Film Review: In The Earth

In_the_Earth_movie_posterBy Frances Winston

Directed by: Ben Wheatley – Starring: Joel Fry, Reece Shearsmith, Hayley Squires, Ellora Torchia, John Hollingworth, Mark Monero

In Irish cinemas now!

This horror flick, from writer and director, Wheatley, was completed in just 15 days in August last year. This is astonishing when you consider that the writing of a movie alone can take months, if not years. Clearly, he was feeling very inspired. I can’t imagine where he got the idea for a movie set in a world ravaged by a deadly virus, where people are struggling to develop a cure, or find ways to live in spite of the pandemic. Can’t imagine at all!

Of course this is just a trope to set up the plot. So don’t worry, you won’t have to watch people discussing the effects of a virus for the entire 107 minutes. Fry plays Martin Lowery, a scientist sent to a government-controlled outpost, to help in the studies and experiments of his former colleague and ex-lover, Dr. Olivia Wendle (Squires).

He and a colleague, Alma (Torchia) leave the safety of the outpost ,to hike through the woods to Olivia’s camp. Of course, being a horror film, you know that this won’t end well, and sure enough, they find themselves captured by a crazed man named Zach (Shearsmith) who claims that he needs them to help appease a presence in the woods.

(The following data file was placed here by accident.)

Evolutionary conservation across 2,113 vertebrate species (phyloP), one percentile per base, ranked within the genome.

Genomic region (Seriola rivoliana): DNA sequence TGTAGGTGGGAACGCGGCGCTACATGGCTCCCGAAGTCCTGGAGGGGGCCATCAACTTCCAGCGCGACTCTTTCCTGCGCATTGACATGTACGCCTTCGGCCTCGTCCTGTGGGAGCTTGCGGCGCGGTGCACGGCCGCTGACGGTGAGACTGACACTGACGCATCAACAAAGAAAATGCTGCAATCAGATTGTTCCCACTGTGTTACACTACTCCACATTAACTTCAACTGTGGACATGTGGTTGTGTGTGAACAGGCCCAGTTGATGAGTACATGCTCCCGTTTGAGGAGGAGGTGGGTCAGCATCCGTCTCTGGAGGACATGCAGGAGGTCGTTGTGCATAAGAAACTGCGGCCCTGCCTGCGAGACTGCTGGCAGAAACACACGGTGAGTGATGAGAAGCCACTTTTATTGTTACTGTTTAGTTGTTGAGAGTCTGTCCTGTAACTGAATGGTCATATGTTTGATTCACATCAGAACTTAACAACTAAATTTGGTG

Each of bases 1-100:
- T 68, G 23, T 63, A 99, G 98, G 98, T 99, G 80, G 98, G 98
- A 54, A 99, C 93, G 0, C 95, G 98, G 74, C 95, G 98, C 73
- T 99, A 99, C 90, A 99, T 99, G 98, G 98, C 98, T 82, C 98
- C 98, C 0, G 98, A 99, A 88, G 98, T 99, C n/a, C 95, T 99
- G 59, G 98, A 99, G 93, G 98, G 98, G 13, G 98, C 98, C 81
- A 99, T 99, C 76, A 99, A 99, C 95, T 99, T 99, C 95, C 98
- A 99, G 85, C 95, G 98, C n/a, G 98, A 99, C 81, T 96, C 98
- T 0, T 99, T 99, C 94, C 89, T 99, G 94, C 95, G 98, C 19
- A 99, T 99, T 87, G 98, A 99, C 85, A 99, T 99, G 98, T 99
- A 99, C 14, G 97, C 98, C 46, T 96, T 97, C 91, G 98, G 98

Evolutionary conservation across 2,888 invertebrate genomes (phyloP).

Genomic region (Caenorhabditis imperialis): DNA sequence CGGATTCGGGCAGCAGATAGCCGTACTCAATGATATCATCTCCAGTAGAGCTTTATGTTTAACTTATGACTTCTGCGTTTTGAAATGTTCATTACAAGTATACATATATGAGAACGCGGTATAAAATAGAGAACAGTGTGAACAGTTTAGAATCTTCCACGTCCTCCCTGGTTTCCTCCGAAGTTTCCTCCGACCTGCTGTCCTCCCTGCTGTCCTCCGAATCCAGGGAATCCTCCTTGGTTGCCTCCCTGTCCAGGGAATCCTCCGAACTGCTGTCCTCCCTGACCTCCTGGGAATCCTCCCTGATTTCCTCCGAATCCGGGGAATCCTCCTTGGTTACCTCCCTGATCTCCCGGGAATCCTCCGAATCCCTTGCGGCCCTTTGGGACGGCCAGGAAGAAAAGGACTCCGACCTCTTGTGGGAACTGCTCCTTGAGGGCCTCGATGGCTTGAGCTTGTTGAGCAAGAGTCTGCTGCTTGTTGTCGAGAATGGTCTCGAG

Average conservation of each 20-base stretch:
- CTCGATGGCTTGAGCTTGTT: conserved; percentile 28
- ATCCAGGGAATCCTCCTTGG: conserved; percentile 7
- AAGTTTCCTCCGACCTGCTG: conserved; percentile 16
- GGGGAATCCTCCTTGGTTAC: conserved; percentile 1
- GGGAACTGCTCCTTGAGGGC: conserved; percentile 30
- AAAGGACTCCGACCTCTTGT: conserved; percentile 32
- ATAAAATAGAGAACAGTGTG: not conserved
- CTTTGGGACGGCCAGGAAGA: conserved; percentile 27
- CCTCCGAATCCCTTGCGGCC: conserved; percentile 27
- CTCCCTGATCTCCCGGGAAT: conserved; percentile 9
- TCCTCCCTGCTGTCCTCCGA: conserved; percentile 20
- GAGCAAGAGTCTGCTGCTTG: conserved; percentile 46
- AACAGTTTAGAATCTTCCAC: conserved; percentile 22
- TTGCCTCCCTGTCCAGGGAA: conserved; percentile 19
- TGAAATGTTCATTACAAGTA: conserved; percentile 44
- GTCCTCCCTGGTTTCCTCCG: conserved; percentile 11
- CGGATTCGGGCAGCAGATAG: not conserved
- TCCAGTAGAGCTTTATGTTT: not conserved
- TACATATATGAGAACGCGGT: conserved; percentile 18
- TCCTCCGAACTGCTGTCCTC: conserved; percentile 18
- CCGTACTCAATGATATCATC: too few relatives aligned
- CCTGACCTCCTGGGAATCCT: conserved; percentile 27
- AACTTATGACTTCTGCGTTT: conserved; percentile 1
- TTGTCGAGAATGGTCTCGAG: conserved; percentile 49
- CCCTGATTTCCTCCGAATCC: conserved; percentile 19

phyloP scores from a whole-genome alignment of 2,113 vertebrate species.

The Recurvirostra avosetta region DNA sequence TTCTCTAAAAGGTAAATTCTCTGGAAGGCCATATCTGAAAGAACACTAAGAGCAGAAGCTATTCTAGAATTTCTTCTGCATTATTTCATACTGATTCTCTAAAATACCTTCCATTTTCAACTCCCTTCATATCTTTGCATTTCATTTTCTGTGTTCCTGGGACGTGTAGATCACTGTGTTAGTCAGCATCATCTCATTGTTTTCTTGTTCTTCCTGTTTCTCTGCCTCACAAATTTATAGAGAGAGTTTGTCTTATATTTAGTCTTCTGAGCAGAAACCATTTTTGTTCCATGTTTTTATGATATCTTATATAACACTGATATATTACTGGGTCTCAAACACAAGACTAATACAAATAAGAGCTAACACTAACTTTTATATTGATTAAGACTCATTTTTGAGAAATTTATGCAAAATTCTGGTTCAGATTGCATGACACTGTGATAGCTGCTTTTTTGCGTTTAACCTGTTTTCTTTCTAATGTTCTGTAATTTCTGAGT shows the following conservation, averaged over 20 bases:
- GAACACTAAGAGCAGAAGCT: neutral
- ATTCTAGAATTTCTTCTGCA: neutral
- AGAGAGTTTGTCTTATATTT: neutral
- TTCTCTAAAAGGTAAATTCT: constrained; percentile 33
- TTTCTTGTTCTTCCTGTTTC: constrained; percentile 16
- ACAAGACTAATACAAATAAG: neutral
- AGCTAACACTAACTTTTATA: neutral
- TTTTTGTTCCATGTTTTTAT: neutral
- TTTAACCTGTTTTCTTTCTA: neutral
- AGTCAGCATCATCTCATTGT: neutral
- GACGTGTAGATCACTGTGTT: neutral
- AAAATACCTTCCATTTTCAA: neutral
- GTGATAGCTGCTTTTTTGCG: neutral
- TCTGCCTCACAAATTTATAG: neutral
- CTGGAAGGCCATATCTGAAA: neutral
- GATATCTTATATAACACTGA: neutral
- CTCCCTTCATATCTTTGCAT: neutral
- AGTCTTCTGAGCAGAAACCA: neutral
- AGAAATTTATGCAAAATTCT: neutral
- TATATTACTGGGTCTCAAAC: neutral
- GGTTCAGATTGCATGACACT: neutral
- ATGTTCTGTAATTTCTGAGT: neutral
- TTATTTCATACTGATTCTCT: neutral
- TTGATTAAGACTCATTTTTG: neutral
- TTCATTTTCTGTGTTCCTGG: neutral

Cue them trying to escape, him becoming even ore deranged, them finding Olivia, a super complex back story, and more hallucinogens than Jim Morrison consumed in the 60s, and you have all the ingredients for an extremely trippy kaleidoscope of horror.

This is very much reliant on tapping into people’s residual fears about the pandemic, and what the world will be like when this is all over. However, perhaps because I saw this just as we have some light at the end of the tunnel, with vaccinations and reopening, it didn’t affect me on that level whatsoever.

The cast are great, and even make some of the incredibly dense dialogue sound convincing. And the cinematography is fabulous. Although with such a lush setting, why wouldn’t it be? But the fact is that even by horror standards this is a bit all over the place. It seems to want to be all things to all people.

The ‘hikers captured in the woods’ thing has been done to death. It’s an easy horror plot that doesn’t require much in the way of locations. I don’t know if it’s intentional, but I felt there were one or two nods to The Blair Witch Project here.

Wheatley is to be commended for making this is such a tight time-frame, but I couldn’t help feeling that, with a bit more time, this would have been a far superior offering. It lacks the heart in mouth moments that you want from a horror film, and takes itself extremely seriously..

An interesting curio to add to to the annals of horror history, but unlikely to be more than a one-time watch for most.

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